Without going into the lurid details, I can tell you that it was the most frustrating and disappointing year of my entire life.

My credit rating had disappeared, and employers in general were NOT impressed with my worldly adventures. I felt basically like a fish out of water; a boat with no oars; a traveller with no place to go.

It was an eye-opening experience. Lesson learned. I am now back where I belong. Wink

If there is a moral to this story, it would be this: People should think long and hard before jumping head over heels into EFL.

When I think back to that painful lesson, I am reminded of the line from Robert Frost's "The Road Not Taken", in which he said ... "and both (roads) that morning equally lay in leaves no step had trodden black. Oh! I kept the first for another day, yet knowing how way leads on to way, I doubted if I should ever come back ..."

Yep. Me too. Wink

Regards,
kEnT


Last edited by Kent F. Kruhoeffer on Sat May 03, 2003 3:25 am; edited 1 time in total
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Sunpower



Joined: 22 Jan 2003
Posts: 256
Location: Taipei, TAIWAN

PostPosted: Thu May 01, 2003 5:42 am    Post subject: Reply with quote

I remember one of my first NOVA supervisors asking me how long I was planning to stay in Japan for.

I told him that I was only going to stay for a year.

He laughed and told me that a lot of people say that.

Well, at the end of the year I went back to Canada, resigned from my job, tied up a few other loose ends and went back to Japan.

That was almost 4 1/2 years ago.

I don't even think I could cope with having to go and live back in B.C. again.

When my students ask me how do people in Canada feel about such and such and I really have to think about it because I've been gone for so long now.

And I've only been back twice in those 4 1/2 years for short stays.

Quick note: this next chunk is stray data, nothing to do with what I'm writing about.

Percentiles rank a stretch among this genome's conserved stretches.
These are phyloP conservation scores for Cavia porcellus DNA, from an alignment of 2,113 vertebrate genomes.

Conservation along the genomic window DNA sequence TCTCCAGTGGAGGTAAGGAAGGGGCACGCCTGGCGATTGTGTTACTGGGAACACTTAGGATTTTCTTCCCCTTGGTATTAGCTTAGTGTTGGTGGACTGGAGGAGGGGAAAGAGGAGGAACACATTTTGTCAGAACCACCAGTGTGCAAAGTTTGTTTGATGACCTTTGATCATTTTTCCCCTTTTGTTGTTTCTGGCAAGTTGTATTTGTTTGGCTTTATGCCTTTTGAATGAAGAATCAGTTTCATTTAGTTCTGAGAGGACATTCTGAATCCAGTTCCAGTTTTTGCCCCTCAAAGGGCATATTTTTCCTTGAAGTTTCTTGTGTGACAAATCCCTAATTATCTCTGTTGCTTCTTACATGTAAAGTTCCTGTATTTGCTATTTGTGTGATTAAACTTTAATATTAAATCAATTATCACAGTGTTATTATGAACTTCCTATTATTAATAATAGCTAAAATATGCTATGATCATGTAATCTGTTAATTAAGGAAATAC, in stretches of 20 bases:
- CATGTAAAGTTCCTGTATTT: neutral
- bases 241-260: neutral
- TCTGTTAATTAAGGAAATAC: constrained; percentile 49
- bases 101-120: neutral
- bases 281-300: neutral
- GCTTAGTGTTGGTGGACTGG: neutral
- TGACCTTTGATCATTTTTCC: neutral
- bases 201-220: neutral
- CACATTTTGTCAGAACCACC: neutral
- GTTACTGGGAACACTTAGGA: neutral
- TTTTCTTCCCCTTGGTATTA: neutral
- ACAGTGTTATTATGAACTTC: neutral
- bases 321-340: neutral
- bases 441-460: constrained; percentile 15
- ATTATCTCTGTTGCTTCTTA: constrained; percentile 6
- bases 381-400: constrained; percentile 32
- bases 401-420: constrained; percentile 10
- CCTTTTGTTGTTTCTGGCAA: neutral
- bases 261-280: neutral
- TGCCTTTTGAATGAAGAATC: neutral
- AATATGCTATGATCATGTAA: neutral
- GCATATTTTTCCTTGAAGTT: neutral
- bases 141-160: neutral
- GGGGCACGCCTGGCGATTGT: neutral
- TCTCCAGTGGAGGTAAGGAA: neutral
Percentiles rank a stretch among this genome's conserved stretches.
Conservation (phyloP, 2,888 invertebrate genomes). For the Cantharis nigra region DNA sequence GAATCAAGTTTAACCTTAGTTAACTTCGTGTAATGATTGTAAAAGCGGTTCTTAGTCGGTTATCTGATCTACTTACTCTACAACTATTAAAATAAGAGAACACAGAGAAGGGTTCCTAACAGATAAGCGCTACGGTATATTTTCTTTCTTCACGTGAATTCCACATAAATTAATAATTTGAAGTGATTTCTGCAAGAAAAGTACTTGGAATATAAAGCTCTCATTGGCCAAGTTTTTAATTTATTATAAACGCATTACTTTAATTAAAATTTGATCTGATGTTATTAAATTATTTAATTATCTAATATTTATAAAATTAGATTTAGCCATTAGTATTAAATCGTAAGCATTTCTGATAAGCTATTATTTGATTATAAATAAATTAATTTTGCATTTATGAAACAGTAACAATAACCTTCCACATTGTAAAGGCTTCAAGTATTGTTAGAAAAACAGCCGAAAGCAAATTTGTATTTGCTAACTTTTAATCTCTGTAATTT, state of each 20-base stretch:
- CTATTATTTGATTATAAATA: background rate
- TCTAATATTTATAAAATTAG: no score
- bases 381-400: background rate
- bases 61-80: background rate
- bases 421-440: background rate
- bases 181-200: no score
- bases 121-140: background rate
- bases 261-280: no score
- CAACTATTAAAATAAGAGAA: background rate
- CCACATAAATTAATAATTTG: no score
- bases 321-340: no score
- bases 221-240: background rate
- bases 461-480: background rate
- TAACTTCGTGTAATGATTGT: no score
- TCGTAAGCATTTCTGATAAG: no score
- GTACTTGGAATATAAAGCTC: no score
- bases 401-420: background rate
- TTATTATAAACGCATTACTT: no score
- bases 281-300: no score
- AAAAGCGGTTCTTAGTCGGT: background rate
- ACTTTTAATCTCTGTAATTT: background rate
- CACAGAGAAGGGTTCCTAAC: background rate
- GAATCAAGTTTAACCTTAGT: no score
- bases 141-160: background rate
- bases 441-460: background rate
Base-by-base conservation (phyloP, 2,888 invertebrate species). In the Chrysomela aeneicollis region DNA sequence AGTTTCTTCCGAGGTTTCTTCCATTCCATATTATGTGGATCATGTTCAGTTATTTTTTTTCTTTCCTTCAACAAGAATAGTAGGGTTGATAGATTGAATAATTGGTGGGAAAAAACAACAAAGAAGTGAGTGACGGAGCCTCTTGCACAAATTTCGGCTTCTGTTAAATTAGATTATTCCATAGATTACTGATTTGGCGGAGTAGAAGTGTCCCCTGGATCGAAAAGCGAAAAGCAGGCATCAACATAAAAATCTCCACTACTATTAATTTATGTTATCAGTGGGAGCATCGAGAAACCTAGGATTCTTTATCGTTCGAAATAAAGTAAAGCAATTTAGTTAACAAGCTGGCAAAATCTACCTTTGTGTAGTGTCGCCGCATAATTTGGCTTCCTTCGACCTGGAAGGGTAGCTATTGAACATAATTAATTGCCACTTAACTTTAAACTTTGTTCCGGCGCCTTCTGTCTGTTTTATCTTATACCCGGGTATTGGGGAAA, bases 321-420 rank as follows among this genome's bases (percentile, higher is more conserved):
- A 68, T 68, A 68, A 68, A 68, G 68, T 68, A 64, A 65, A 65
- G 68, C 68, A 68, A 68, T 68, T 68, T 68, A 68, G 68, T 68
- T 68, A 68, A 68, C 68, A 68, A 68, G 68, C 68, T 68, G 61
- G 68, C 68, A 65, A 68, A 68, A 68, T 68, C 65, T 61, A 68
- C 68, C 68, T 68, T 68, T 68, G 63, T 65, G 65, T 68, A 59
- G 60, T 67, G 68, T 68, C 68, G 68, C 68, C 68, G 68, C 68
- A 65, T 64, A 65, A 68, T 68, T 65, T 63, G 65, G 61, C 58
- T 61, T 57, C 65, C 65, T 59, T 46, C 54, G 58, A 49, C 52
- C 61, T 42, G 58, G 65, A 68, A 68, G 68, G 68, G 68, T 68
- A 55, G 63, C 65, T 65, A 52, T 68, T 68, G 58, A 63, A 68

If it weren't for some family pressure to go back for a visit, I'd have no interest in going back to Canada at all.

There are more interesting places for me to explore rather than going back to Canada.
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Kent F. Kruhoeffer



Joined: 22 Jan 2003
Posts: 2129
Location: 中国

PostPosted: Thu May 01, 2003 9:14 am    Post subject: and a footnote ... Reply with quote

Dear Forum:

When I read the William James quote below, I thought it belonged here:

"Seek out that particular mental attribute which makes you feel most deeply and vitally alive, along with which comes the inner voice that says, "This is the real me," and when you have found that attitude, follow it."- William James
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reality



Joined: 13 Mar 2003
Posts: 105

PostPosted: Thu May 01, 2003 11:21 am    Post subject: Looking to the future Reply with quote

I guess I will be going on the road again. Theres no point being frustrated,
and bored in Europe.

There are good, well paid jobs in my area. So anyone who has a Trade, does well here. Its strange, in developing Countries Tradesmen and women are low-paid "coolies", here they earn more than an Office Manager.

IT workers and teachers are the bottom of the barrel here. I just wonder what the future holds for people, who opt out of education, and chose the more lucrative Construction Industry. I guess Education, means nothing unless you want to be a Lawyer or an Engineer.

So, if yopu chose to return "Home". Then forget IT work or Teaching, unless you become Self-Employed, or design a successful Website.
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Stephen Jones



Joined: 21 Feb 2003
Posts: 4124

PostPosted: Fri May 02, 2003 8:33 pm    Post subject: Reply with quote

There is a recession caused by tthe dot.bomb so there is up to 30% unemployment among IT workers in the UK, and a smaller but siginificant percentage of unemployed IT workers in the US.

However many of these IT workees only had jobs becasue of the previous bubble, and in many cases they neither would have been attracted to the salaries in a saner job market, nor would have been hired had employers not been taking anybody of the strieet who knew how to open a tag in HTML.

Salaries in the States for programmers and systems administrators seem to be still in the $45,000 - $85,000 range and probably higher in hot spots such as NYC, so I doubt if what you are saying holds true. There are of course plenty of web-designers and PC builders who are umemployed and are likely to remain so for a long time because their limited skills are no longer needed.

Incidentally, nobody is making money of a successful website any more. Dave is one of the few exceptions, but I doubt if it has anything to do with his IT skills. In fact considering the choice of software he made for these forums, I would say it certainly isn't.